Spooning will work all summer from one end of Allatoona to the other, says Pat. Another of his favorite places is the mouth of Kellogg Creek. “The water is a little deeper there, and the fish are a little bigger,” he said.
At Allatoona, the prime spooning depth is usually less than 30 feet, said Pat. If he is looking for fish, he will pull up on a point, hump or ledge and watch his graph for fish. If he is marking bait pods with bigger arches under- neath, he will drop a spoon and bounce it off the bottom a few times to see if the fish will bite.
“Sometimes I don’t even get out of the seat until I see if the fish are going to hit,” he said. “If the fish are there, catching them is easy. The bigger questions in catching fish are where and when. In the summer finding them becomes easier. The schools will be bigger and they will be more predictable.”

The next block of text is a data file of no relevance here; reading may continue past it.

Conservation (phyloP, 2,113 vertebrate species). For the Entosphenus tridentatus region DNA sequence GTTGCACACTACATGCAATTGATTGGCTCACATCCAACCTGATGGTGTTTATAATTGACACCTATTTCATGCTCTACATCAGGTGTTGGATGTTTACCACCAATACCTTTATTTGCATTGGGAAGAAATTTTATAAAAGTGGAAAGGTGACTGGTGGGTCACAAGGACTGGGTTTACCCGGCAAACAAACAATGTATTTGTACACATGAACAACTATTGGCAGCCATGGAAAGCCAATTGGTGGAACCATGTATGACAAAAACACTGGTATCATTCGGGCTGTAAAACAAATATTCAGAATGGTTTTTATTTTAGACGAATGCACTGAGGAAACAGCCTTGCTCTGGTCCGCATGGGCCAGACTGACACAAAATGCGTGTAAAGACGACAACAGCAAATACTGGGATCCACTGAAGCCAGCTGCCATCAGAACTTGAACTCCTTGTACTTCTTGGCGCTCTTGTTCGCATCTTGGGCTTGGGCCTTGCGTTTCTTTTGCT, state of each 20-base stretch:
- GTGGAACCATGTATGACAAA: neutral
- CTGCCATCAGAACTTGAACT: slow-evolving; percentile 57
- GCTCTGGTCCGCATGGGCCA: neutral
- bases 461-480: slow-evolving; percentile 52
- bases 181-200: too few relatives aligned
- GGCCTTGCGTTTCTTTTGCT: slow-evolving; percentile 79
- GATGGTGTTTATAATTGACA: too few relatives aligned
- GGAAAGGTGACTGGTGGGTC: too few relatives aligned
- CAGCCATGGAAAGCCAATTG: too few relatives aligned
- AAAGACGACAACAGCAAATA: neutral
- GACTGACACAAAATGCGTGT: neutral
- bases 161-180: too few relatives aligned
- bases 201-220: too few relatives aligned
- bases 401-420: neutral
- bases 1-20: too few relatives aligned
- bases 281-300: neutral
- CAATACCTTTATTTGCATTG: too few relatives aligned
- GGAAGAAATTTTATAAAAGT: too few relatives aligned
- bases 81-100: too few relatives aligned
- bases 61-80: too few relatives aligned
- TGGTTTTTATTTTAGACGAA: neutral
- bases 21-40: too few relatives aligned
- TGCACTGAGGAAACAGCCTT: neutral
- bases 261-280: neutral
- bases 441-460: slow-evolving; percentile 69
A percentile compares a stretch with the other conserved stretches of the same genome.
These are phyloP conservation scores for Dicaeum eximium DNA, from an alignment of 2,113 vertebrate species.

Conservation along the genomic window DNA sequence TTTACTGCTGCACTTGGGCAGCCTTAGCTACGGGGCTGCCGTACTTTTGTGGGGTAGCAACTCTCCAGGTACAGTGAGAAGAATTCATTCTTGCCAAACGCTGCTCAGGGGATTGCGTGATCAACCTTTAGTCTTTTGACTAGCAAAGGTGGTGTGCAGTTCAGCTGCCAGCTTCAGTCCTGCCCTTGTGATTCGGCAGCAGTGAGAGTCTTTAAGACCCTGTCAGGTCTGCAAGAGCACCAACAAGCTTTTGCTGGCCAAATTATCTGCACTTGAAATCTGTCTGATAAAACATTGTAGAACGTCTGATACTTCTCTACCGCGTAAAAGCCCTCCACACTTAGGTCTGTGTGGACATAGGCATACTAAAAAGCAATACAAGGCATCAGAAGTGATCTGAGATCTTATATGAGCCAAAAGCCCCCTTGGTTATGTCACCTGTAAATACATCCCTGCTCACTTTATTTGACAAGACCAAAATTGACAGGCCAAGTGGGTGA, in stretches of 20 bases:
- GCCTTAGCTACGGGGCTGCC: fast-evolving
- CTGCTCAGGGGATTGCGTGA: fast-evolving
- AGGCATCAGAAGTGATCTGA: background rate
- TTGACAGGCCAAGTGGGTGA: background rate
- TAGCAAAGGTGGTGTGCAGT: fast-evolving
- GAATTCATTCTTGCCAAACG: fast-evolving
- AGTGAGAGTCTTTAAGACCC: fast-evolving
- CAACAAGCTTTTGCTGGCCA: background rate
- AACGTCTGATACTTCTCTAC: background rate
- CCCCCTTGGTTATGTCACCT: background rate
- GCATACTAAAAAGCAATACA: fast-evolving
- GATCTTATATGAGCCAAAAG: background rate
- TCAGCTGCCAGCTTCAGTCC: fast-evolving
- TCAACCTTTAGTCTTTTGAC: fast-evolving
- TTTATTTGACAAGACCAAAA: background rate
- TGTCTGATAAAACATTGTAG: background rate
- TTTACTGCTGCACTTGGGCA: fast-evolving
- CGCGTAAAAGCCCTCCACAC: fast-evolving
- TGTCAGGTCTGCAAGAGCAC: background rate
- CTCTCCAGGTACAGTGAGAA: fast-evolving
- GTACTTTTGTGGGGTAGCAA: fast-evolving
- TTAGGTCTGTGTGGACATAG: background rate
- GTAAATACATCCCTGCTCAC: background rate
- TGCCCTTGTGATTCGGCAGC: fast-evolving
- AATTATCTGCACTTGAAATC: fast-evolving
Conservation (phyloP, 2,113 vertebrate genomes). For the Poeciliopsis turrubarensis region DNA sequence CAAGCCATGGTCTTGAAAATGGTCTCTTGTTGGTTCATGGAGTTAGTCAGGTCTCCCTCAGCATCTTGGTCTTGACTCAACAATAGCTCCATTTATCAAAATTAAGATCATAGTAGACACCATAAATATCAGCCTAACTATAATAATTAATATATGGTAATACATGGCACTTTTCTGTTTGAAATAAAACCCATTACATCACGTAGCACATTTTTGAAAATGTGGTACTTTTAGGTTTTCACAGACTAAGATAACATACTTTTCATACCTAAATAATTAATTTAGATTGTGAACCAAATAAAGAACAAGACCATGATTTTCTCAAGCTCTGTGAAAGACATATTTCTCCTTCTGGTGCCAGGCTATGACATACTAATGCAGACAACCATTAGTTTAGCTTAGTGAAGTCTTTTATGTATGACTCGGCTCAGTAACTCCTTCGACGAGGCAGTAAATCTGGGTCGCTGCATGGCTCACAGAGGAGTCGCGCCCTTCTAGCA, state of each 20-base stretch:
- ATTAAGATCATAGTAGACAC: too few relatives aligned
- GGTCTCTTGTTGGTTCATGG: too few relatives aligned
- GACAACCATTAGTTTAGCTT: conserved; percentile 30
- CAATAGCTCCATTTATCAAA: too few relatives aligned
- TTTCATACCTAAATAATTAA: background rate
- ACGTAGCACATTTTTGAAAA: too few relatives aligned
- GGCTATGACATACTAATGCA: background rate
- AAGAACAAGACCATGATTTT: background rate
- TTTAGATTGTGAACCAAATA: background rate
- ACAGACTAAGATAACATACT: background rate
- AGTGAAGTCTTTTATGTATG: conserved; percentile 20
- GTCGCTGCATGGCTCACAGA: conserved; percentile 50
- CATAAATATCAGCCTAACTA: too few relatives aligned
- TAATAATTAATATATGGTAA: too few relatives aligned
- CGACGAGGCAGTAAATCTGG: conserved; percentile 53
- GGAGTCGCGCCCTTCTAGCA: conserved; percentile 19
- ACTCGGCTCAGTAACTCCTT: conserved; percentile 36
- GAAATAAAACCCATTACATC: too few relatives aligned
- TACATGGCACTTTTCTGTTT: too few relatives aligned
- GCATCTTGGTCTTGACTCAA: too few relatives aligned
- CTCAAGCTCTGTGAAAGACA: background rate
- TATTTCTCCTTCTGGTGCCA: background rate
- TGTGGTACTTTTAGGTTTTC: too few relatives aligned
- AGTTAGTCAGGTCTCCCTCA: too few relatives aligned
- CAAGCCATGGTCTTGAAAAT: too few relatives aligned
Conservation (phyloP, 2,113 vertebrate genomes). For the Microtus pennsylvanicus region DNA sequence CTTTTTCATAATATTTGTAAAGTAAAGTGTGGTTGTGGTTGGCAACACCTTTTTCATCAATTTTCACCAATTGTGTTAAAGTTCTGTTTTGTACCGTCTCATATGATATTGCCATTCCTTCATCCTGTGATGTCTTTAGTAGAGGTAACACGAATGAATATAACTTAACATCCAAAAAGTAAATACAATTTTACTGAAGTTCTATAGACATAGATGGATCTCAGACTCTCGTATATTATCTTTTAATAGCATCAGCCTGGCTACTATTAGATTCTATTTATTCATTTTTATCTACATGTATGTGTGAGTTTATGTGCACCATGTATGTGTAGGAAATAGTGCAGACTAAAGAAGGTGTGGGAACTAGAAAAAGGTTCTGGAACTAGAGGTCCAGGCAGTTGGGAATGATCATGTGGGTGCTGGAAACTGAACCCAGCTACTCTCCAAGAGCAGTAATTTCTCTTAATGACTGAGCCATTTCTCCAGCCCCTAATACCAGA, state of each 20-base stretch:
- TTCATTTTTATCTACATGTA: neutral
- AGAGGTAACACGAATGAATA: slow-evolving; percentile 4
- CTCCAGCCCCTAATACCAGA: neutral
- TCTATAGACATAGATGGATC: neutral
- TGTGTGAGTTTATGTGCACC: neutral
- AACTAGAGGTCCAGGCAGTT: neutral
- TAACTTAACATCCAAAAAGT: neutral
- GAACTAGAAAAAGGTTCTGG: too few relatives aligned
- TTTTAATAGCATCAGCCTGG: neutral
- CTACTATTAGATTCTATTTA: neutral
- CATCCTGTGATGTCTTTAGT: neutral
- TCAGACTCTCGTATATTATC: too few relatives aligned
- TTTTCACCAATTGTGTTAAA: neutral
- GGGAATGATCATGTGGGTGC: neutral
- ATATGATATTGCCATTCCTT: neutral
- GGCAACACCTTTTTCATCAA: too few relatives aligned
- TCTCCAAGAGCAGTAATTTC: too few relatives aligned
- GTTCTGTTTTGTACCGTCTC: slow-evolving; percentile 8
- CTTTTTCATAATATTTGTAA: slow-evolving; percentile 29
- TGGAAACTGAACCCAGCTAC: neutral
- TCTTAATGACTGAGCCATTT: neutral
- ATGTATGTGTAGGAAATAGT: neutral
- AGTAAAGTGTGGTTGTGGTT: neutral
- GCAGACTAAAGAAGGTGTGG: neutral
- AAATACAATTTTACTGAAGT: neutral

Late in the afternoon we were back at the buoy line near the Bells Ferry bridge in Little River. Pat made a long cast — you can cast a jigging spoon nearly out of sight — and began to simply reel the spoon back like a crankbait, until he set the hook on a white bass.
“You can fish a spoon a lot of different ways. In the summer when the fish are schooling on top early and late you can fish it almost like a topwater lure, ripping it right on the surface. You can reel it back like a crankbait, or you can yo-yo it like a fast Texas rig.”
Surprisingly, for the amount of time the treble hooks were in contact with the bottom, we only broke off two spoons. Pat rigs his spoons with Gamakatsu hooks, which he says will bend to pull out of a stump. Accordingly, if he is fishing a lake like West Point with a lot of wood structure, he may opt for 20-lb. test line so he can pull the spoons free. At Allatoona, 12-lb. test is usually sufficient.
For the afternoon, Pat and I caught 35 fish, mostly white bass, but we also caught a hybrid, a striper and a crappie.
“The fish are still a little scattered, and we had to work for them today,” said Pat, “but during the summer you won’t have to work for them. You will catch more hybrids and stripers than white bass, the fish will be bigger, and there will be more of them.”